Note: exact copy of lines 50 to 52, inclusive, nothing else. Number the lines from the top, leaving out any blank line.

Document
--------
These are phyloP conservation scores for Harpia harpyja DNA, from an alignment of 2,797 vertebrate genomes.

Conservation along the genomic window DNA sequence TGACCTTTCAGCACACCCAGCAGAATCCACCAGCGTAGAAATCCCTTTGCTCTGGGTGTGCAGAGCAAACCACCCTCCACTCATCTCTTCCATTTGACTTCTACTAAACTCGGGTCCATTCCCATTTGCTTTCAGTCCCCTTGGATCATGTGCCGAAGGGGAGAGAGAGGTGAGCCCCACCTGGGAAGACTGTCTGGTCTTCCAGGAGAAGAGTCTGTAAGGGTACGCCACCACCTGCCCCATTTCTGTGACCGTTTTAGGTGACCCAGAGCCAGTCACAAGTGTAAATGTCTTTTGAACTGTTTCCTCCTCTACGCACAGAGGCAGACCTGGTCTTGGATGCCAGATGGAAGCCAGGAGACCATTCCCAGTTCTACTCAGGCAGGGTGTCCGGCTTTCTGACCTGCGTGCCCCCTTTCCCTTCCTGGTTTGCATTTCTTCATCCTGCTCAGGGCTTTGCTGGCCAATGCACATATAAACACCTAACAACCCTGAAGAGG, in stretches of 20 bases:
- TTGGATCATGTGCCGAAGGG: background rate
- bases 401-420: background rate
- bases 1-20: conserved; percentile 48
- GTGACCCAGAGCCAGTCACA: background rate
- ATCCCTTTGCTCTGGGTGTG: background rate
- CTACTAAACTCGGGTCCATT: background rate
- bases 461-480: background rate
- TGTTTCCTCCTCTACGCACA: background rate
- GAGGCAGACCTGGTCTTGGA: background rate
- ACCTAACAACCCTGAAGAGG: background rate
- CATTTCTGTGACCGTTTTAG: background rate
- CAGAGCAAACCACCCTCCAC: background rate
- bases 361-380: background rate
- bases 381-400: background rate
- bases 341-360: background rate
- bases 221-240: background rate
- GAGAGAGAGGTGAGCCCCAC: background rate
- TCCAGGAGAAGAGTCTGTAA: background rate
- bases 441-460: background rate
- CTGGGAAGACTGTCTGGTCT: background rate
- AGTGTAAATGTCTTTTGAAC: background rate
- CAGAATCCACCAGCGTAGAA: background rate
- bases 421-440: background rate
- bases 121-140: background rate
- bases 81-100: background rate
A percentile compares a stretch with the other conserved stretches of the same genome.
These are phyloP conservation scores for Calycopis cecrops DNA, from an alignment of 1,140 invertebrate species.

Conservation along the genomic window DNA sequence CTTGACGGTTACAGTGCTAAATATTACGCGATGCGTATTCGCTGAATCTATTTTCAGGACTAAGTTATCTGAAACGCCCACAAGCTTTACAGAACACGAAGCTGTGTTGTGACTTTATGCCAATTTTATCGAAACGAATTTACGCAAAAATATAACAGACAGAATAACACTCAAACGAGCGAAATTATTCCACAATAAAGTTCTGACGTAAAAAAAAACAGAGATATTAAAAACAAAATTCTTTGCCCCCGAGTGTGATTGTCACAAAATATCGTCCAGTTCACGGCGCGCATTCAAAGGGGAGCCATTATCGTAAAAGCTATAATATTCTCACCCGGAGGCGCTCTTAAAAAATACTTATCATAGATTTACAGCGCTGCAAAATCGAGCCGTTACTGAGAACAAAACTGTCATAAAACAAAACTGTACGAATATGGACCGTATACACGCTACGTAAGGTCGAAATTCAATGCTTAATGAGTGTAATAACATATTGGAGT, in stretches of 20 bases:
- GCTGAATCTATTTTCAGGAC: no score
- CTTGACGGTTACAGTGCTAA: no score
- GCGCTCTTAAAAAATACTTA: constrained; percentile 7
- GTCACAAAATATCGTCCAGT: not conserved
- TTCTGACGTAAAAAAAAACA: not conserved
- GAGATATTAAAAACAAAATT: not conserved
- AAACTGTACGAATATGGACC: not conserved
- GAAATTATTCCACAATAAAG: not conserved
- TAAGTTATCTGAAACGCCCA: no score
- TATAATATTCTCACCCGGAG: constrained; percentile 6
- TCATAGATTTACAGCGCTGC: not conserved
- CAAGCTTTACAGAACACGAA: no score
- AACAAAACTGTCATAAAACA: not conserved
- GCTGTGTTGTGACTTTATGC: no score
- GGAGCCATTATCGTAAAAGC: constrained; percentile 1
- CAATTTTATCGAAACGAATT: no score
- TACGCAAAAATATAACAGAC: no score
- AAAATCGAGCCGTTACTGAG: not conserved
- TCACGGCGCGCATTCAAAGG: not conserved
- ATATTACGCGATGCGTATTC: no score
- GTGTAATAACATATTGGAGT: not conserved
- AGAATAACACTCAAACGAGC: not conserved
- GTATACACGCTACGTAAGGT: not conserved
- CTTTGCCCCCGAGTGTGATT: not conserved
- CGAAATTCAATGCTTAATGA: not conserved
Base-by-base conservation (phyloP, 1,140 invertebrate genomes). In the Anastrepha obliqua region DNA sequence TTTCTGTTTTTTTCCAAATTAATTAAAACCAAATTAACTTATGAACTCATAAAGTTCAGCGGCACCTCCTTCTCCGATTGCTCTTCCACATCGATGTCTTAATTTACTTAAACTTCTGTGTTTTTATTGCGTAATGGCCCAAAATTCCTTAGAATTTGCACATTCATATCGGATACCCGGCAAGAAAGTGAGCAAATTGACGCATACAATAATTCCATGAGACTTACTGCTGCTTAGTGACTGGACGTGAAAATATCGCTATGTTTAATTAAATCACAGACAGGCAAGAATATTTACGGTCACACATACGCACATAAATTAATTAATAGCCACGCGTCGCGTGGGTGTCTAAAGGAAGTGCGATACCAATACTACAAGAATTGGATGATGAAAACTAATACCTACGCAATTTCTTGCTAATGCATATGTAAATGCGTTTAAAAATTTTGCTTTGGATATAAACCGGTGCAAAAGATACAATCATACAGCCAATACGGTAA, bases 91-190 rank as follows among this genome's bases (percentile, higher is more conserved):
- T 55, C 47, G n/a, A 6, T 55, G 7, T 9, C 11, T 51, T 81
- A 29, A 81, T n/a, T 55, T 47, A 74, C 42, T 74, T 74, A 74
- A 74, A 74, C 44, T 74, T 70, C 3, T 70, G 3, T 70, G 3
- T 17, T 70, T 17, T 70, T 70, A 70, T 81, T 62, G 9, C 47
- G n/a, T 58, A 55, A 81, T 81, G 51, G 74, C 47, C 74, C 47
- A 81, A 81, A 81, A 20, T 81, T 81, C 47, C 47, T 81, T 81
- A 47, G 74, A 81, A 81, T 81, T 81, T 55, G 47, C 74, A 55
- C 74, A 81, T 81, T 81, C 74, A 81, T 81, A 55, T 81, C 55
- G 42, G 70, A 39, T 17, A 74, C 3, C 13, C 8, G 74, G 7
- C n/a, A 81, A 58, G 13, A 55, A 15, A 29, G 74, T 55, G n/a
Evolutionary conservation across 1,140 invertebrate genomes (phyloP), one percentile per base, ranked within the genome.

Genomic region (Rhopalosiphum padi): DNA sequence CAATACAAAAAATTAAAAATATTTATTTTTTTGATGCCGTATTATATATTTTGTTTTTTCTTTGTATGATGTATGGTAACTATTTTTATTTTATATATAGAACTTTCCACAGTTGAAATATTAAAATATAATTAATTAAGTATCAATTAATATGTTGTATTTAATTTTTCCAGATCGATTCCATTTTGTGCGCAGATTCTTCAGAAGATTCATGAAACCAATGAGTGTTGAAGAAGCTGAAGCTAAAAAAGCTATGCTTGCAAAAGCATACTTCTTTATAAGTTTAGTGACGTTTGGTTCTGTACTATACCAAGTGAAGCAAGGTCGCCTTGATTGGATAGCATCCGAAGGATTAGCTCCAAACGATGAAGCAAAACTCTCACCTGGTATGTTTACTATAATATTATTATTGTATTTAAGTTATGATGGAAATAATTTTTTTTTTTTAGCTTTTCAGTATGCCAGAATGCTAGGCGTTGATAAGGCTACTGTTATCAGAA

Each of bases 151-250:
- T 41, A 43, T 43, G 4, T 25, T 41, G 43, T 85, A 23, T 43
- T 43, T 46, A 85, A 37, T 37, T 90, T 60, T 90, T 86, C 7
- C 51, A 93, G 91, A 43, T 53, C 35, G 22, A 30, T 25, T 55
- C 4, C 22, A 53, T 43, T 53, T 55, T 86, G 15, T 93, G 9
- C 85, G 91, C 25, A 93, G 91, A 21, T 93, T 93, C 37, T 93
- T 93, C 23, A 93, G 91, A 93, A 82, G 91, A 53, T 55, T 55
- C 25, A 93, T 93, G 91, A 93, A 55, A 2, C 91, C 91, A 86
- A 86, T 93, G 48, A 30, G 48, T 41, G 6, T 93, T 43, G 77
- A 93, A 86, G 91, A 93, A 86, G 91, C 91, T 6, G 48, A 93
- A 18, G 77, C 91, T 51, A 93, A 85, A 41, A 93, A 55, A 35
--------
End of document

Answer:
- ATATTACGCGATGCGTATTC: no score
- GTGTAATAACATATTGGAGT: not conserved
- AGAATAACACTCAAACGAGC: not conserved